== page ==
Most ideas are crap and should be discarded. A handful of ideas are great and should be studiously developed. How do you know which is which? Without a good system for organizing your ideas, it’s impossible to tell the difference.
I used to jot down all my ideas in a Moleskine notebook. This was problematic for a few reasons: 1) I didn’t always have it with me so good ideas would get lost, 2) I frequently couldn’t find my previous notes on an idea when I had more thoughts to add, and 3) I would overlook connections between ideas because a linear documentation system made them hard to uncover. In short, it was difficult to see the big picture, to see how my ideas were evolving over time.
Now I use Evernote, and I’m addicted to it because I can see my ideas ripening. The system is simple: You make a Notebook for a big idea, and then make a series of Notes inside of it, articulating various aspects of that idea. For instance, I’m currently working on a book about “Getting Over Email Angst.” I have a notebook called Email Book. Inside of it I have notes for: a Book Outline, Possible Titles, Illustrators to Collaborate With, Notes on Publishing Approaches (Self vs Traditional), PR Contacts, Possible Promotions, and so forth.
Thus everything related to my book idea is kept in one place, so that I can consult different notes as I’m thinking about various aspects of the book. If I’ve just had an email exchange with a journalist who might cover the book down the road, I can pop into PR Contacts and make a note so I’ll remember when I’m launching the book.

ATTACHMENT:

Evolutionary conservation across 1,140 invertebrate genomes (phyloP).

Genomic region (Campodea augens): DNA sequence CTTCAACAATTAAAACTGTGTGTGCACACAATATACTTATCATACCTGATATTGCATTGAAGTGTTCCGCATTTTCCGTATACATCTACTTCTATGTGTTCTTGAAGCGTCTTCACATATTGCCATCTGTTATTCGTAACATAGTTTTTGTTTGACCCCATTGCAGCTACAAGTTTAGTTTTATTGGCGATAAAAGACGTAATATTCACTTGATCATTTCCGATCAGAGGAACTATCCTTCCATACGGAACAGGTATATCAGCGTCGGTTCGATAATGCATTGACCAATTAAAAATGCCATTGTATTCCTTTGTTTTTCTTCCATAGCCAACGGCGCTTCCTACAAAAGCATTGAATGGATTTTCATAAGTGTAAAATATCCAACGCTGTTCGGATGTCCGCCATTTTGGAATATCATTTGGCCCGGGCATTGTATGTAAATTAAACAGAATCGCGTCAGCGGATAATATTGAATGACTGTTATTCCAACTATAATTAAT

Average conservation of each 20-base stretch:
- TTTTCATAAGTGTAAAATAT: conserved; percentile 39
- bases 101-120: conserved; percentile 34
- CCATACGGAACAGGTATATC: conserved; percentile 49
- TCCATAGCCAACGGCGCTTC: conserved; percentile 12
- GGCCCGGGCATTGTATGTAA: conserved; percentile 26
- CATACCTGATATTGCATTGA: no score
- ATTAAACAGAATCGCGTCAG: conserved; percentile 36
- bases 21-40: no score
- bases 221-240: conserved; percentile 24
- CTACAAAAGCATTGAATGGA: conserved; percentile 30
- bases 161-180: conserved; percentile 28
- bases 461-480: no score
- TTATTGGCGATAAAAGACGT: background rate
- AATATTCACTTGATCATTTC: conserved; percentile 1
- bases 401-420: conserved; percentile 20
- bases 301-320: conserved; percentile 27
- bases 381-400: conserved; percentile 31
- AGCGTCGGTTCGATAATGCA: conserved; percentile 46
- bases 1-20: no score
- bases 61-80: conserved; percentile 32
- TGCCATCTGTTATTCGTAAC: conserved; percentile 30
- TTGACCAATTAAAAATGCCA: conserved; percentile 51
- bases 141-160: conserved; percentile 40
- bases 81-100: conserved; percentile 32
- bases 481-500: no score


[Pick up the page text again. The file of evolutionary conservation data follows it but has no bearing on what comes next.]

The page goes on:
Everything gets tracked and nothing gets lost. Needless to say, one of the advantages of doing this in Evernote is that I can access these Notebooks on any computer and on my mobile phone. So whenever and wherever I have an idea, I can jot it down in the appropriate place.
But what about more nascent ideas? I have another Notebook, for example, called “Book Ideas.” Inside here, each individual Note represents a possible book that I could write. Some of the notes on possible books have only a one-line idea. Other notes on possible books have an almost completely fleshed-out sketch of the book’s outline. Still others are somewhere in between: A messy half-formed list of thoughts and musings. This makes it easy to see which ideas are evolving and holding my attention over time and which are becoming less compelling. My one-line book ideas may never go anywhere, but the partially outlined book will soon become my next book proposal.
A good system makes it easy to see which ideas are evolving and holding your attention over time and which are becoming less compelling.
This is the real beauty of using Evernote or a similar system: You can see your ideas ripening. By capturing down every idea in one place and then giving yourself time and space to build on that idea (as you constantly add in new notes, thoughts, and links), it becomes significantly easier to see which ideas might become real projects you’ll want to pursue, and which are just one-off ideas that don’t have longevity. Using a simple, digital system like Evernote also helps you see the relationships between ideas more clearly than you can when just paging through a physical notebook, where it’s easy for ideas to get scattered and disjointed.
I am typically the last person to advocate for a digital over an analog solution. But for people who get ideas all the time, being able to capture them on your phone (which you almost always have with you) is crucial. And that’s what pushed me to finally go digital.
That said, the notion of letting your ideas ripen can also be pursued in analog fashion. Choreographer Twyla Tharp, for instance, uses big, banker boxes to organize and fertilize her ideas; she writes the name of the project on the outside of the box and then drops in relevant ephemera—news clippings, rehearsal tapes, snippets of music—as she develops her dance pieces.
Once you give your ideas a local habitation and a name, it’s surprising to see how much they can grow.